Did Schnucks wait too long to inform millions of shoppers that they may have had their credit-card information compromised because of a large security breach?
That's the question one attorney and Illinois shopper are raising through a recently filed class-action lawsuit, on view below.
"The key is going to be to determine...when they knew there was a problem and what they did about it," attorney Jeff Millar tells Daily RFT. "If they knew there was a problem on December 10, why wait around until March 30?"
Schnucks officials, however, say the suit has no merit.
As we reported last month, Schnucks, which was founded in St. Louis and operates 100 stores in the region, announced that 2.4 million credit and debit cards used at 79 of its stores may have been impacted by a "cyber attack" between December of last year to the end of March.
The issue has since been resolved, and Schnucks says that it is safe to shop at its stores. Affected customers may have their card-number and expiration date accessed, but not their name, address or any other identifying information, the company says.
Filed last week in the circuit court for St. Clair County, the class-action lawsuit alleges violations of the Illinois Consumer Fraud Act as well as the Illinois Personal Information Act. The suit has been brought forth by Laverne Rippy, a Granite City, Illinois, resident and shopper, and as a class-action suit, is also on behalf of all others impacted. The complaint says:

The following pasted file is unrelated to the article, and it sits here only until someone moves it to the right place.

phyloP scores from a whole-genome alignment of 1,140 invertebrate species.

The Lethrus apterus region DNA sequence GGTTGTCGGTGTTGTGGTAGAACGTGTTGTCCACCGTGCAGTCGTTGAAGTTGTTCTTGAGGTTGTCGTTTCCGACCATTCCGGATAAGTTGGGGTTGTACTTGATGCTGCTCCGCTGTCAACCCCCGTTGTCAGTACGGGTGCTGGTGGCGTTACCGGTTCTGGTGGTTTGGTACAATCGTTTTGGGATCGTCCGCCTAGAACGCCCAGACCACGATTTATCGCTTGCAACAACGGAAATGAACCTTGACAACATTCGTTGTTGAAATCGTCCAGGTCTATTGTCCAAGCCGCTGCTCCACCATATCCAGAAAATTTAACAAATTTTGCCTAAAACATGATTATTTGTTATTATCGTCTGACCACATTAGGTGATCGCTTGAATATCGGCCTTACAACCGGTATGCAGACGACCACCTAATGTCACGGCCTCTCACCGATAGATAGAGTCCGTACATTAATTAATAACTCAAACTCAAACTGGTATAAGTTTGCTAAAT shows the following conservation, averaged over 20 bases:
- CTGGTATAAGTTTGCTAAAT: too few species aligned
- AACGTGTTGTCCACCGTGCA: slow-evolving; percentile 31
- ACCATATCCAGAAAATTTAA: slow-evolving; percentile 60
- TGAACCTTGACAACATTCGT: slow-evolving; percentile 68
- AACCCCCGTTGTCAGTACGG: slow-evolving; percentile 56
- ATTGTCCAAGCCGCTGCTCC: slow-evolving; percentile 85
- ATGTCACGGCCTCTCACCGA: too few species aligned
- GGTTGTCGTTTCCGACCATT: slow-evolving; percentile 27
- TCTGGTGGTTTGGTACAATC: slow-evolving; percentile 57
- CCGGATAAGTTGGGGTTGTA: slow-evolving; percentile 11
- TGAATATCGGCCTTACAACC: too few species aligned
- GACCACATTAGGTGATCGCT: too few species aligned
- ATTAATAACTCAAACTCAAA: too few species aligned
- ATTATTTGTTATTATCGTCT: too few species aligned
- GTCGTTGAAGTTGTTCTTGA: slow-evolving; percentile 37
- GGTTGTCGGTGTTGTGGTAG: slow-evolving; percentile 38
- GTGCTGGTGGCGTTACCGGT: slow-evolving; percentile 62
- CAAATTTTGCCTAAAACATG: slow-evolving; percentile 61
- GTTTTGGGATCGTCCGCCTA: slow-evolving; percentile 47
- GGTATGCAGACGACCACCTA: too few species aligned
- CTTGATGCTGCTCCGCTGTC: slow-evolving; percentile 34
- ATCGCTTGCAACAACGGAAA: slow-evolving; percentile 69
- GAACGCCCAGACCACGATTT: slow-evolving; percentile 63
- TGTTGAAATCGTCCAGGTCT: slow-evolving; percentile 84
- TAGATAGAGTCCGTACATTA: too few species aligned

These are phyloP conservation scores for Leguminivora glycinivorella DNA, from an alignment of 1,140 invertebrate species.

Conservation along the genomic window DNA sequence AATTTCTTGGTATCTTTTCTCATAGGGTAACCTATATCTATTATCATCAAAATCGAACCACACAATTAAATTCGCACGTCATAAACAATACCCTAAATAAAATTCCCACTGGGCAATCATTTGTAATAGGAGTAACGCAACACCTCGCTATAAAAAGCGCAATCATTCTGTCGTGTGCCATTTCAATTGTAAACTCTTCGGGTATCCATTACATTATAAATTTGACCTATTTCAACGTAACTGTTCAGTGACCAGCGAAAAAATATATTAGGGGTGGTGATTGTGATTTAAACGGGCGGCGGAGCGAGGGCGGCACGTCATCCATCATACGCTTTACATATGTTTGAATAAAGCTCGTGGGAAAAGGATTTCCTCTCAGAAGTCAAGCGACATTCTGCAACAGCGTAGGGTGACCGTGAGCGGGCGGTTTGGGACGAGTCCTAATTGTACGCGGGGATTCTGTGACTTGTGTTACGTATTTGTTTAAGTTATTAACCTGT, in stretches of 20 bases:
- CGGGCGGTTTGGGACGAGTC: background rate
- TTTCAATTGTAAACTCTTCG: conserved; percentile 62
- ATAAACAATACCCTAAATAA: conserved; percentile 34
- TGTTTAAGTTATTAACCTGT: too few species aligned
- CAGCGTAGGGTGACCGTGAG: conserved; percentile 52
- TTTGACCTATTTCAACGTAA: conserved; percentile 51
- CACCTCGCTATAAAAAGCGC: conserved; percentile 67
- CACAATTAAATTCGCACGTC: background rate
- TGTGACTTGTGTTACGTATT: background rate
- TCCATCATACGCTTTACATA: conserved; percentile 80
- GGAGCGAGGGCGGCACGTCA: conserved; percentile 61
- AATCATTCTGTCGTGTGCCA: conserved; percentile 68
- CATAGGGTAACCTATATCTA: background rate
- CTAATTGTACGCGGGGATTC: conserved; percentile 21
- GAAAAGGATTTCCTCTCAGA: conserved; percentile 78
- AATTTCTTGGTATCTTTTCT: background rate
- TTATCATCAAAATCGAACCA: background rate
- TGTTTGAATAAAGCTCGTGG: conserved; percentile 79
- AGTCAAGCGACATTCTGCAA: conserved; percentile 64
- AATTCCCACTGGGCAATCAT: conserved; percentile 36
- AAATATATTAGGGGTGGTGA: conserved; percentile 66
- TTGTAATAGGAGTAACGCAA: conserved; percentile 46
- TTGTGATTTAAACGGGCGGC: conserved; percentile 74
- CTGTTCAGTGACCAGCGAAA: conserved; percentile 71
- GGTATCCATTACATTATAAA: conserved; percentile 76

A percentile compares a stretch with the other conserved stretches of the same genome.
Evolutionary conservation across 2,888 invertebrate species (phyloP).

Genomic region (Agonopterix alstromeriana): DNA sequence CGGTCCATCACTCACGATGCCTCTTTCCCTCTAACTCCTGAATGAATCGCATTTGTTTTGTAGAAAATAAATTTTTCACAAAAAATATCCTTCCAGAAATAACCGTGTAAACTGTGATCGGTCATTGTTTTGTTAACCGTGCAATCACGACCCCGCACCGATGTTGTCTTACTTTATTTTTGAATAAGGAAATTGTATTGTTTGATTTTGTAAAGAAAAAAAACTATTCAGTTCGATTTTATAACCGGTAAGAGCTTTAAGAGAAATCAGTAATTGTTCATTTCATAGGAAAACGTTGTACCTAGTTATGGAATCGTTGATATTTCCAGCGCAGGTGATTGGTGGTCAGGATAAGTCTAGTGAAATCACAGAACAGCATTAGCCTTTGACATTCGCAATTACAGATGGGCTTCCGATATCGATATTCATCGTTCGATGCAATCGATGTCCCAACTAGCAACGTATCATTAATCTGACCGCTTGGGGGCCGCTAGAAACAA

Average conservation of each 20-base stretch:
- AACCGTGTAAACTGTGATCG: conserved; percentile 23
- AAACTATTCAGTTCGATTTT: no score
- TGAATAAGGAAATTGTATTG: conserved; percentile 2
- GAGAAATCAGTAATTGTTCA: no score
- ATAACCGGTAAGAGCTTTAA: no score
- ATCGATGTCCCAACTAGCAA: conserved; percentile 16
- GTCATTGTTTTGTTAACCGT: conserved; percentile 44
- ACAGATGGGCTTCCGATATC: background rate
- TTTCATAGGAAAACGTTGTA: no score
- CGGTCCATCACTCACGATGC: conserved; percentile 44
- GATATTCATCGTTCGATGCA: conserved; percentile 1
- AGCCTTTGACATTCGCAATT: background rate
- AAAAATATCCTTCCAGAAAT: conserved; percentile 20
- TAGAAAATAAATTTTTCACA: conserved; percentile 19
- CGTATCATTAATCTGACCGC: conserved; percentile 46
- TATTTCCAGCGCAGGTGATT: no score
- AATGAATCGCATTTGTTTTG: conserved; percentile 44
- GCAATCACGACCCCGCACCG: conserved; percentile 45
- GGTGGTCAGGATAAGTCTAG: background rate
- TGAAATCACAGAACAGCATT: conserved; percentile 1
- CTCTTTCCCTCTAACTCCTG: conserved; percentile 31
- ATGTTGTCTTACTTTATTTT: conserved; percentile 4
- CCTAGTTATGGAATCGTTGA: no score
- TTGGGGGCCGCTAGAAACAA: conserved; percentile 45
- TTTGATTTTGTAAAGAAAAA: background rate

At all times relevant, [Schnucks] continuously and consistently failed to disclose to consumers...that it in fact did not have adequate systems in place to protect credit and debit card information against any violation or security breaches.
"Schnucks failed to give reasonable notice of the breach of their security," Millar says.
The suit cites the state law saying that "any data collector that owns or licenses personal information concerning an Illinois resident shall notify the resident at no charge that there has been a breach of the security of the system data following discovery or notification of the breach."
On another count, the suit alleges negligence on behalf of the company for not adequately protecting this personal data.
"They negligently failed to maintain their computer system," Millar says. "They had a duty to safeguard that data."
Schnucks, which is facing a separate lawsuit in Missouri, should be served a summons next week, Millar says.
Lori Willis, spokeswoman for Schnucks, tells Daily RFT, "On April 15th, we released the details of this incident, including a very precise timeline. Once you review that information, you will see why we believe this lawsuit has no merit."
Continue for more of Schnucks' response and a copy of the full complaint.
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